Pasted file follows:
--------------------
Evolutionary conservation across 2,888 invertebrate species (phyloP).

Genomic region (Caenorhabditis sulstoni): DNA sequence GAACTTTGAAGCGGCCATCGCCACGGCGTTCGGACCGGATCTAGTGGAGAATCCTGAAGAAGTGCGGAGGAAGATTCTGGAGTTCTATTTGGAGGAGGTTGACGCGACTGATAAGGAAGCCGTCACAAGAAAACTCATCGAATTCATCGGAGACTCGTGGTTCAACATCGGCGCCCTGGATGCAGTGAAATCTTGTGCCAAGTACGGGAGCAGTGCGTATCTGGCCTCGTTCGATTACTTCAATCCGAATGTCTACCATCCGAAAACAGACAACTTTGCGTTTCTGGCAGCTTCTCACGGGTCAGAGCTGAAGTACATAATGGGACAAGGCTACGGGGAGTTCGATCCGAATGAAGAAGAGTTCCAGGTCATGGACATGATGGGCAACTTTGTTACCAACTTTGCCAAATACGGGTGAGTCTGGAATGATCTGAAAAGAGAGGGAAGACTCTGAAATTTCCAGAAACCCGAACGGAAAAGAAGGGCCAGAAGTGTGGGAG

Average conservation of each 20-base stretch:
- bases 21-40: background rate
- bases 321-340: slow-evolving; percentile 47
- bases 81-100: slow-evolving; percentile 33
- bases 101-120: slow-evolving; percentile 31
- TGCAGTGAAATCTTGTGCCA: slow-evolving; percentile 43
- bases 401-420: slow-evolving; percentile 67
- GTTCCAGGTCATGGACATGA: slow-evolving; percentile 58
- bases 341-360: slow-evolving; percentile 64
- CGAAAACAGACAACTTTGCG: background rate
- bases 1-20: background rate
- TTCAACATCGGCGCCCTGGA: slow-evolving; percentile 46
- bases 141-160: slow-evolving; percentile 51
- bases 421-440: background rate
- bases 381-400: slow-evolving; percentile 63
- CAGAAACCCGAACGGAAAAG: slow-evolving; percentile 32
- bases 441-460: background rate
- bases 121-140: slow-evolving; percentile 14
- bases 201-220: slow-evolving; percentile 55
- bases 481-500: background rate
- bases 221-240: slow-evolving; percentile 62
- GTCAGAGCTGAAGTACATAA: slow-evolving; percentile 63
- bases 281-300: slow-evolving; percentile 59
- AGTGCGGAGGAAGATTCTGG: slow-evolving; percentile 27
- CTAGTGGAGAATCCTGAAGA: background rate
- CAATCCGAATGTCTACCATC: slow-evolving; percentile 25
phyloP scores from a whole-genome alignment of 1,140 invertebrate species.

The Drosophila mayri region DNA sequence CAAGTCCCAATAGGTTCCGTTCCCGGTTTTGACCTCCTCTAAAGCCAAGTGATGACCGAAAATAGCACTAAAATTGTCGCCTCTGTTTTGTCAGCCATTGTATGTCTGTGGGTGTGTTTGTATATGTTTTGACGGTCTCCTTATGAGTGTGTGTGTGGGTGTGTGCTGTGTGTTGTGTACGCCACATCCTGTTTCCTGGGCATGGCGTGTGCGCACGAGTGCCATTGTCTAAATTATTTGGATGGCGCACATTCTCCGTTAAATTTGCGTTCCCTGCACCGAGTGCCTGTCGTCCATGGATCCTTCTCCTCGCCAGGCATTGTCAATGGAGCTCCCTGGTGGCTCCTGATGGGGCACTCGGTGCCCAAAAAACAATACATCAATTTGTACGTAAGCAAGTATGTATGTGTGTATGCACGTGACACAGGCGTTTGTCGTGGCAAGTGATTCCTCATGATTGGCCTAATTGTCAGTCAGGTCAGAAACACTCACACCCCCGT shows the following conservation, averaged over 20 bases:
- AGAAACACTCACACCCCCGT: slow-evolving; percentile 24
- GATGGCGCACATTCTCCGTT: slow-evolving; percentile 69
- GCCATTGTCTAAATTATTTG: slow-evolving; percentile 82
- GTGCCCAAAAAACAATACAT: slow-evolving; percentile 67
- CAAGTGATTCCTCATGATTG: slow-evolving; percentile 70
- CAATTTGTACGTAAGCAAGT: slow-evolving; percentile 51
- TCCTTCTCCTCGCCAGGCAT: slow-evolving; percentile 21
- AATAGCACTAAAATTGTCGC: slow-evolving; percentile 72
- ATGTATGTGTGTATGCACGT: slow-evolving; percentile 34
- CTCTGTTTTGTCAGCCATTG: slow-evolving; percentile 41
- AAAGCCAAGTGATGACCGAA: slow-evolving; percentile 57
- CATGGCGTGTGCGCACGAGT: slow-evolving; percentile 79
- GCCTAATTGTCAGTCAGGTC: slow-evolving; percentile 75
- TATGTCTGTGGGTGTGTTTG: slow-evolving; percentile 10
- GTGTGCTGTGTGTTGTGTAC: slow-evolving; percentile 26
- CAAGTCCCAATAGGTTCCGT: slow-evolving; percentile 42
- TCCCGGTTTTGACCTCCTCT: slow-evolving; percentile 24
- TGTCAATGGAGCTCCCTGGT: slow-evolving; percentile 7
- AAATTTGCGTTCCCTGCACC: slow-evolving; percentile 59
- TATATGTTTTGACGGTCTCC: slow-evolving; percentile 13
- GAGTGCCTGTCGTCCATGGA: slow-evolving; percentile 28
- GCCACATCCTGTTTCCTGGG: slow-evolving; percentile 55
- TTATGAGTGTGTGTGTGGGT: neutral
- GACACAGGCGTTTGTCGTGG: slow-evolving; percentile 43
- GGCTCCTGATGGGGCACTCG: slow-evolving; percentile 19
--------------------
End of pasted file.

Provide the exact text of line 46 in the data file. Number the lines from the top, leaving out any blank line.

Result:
- CAAGTCCCAATAGGTTCCGT: slow-evolving; percentile 42